Politics

One of the biggest government troll farms dismantled by Facebook in Nicaragua

It served the government of Nicaragua

Facebook and Instagram removed one of the largest networks of deceitful content having operated to date, less than a month before Nicaragua’s presidential elections. Directly handled by government agencies, some accounts have been influencing the population since 2018.

Daniel Ortega, President of Nicaragua
Facebook and Instagram dismantled a troll farm operated by the Nicaraguan government. Daniel Ortega, President of Nicaragua, 2016

In October, Facebook and Instagram, removed a “troll farm run by the government of Nicaragua“.

The company said it was one of the biggest cross-government trolling operations they have disrupted to date.

Multiple government agencies were involved in the manipulation of information on social media. It went from employees of the Nicaraguan Institute of Telecommunications and Post (TELCOR), to the Nicaraguan Social Security Institute or the Supreme Court, the report explains.

In October, 937 Facebook and 363 Instagram accounts, 140 pages and 24 groups all trying to influence Nicaraguans were removed. While the government’s fake accounts began operating in 2018, the suppression comes as the next President elections are held on November 7.

The removed pages were followed by 585,000 accounts, 74,500 joined these groups and the Instagram accounts accumulated 125,000 followers. Moreover, they had spent about US $12,000 on Facebook ads.

The deceitful campaigns went beyond Meta’s platforms and touched Tiktok, Twitter, YouTube as well as websites tied to news entities.

The troll farm shut down only weeks before Presidential elections with “no credibility

In its report, Facebook classified the network as an example of a troll farm, “a coordinated effort by co-located operators to corrupt or manipulate public discourse by using fake accounts to build personas across platforms and mislead people about who’s behind them“.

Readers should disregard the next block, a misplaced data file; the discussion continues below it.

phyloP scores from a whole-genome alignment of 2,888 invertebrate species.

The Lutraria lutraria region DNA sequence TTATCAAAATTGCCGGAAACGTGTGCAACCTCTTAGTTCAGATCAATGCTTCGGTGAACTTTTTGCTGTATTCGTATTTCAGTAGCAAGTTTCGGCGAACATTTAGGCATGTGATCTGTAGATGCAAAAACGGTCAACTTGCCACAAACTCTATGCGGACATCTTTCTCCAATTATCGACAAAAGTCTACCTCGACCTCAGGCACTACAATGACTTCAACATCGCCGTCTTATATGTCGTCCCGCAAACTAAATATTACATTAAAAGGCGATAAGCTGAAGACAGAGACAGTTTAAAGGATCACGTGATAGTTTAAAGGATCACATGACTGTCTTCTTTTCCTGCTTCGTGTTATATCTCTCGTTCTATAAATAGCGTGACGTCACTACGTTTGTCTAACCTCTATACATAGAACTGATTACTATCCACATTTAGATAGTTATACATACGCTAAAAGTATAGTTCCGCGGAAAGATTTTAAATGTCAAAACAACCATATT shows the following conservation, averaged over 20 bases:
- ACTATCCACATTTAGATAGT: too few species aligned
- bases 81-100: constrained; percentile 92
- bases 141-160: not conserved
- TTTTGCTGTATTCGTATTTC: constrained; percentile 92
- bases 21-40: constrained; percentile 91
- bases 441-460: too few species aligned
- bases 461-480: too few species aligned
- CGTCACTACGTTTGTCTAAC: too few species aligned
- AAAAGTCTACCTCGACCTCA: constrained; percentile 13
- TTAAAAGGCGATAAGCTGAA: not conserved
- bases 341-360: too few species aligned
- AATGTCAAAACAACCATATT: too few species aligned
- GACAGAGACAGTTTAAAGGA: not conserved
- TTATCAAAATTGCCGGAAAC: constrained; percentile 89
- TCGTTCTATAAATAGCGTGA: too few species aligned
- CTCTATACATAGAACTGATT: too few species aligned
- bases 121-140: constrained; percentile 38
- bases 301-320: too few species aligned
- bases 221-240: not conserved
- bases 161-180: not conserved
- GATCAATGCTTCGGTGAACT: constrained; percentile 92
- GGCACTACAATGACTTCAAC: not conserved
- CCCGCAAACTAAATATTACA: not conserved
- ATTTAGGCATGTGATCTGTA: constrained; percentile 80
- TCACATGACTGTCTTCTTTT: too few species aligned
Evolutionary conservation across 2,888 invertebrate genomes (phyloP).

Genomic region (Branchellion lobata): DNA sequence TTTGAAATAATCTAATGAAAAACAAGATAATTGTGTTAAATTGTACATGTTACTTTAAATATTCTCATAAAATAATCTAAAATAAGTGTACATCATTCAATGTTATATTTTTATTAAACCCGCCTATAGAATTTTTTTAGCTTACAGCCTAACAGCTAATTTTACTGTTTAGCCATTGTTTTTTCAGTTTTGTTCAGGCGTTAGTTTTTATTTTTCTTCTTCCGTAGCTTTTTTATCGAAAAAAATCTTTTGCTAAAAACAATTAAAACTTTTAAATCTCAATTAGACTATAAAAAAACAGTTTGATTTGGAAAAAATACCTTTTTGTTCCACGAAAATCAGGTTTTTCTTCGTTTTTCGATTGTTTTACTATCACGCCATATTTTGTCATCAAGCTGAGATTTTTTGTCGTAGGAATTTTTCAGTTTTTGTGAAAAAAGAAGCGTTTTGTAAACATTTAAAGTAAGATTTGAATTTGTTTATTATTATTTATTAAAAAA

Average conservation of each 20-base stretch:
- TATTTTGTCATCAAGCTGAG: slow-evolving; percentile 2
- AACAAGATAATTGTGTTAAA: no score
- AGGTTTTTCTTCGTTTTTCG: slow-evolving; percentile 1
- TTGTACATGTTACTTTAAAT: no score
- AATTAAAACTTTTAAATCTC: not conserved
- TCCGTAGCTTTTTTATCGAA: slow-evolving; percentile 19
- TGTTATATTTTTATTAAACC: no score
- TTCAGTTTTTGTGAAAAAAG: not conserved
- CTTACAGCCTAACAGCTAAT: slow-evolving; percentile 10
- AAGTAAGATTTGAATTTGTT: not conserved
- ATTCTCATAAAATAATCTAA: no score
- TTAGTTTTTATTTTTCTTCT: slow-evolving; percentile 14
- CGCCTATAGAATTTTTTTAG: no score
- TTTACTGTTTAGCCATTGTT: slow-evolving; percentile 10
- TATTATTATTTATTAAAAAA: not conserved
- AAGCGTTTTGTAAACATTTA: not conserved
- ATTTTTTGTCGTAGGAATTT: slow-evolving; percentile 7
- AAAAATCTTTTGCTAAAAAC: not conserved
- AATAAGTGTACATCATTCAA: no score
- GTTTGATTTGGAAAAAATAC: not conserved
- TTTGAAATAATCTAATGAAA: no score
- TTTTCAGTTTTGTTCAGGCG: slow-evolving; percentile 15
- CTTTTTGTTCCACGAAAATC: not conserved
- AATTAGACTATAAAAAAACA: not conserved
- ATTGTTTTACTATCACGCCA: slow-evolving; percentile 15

This activity began in April 2018 as a way to criticize opposition leaders and discredit protesters of a social reform. It then became more complex in late 2019 with wider participation across the government to artificially praise its actions.

On November 7, Nicaragua President Daniel Ortegua is seeking to be elected for a fifth term, the fourth in a row since 2007. His wife Rosario Murillo runs for vice president for a second term.

However, there is barely any suspense on the results.

Nicaragua President, Daniel Ortega between wife and vice president Rosario Murillo and President of the Organization of American States in 2011
Nicaragua’s President Daniel Ortega between wife and vice president Rosario Murillo and President of the Organization of American States in 2012. The President runs for a fourth consecutive term in November 7 but made sure there was no opposition before. | © OAS

No international observers will monitor the regularity of the elections. The Organization of American States regrouping 35 American countries condemned the “lack of guarantees of rights and freedom in the context of the elections“. The US Department of State considers that the “electoral process has lost all credibility“. Josep Borrell, the European Union representative for Foreign Affairs, said the elections were “not legitimate“.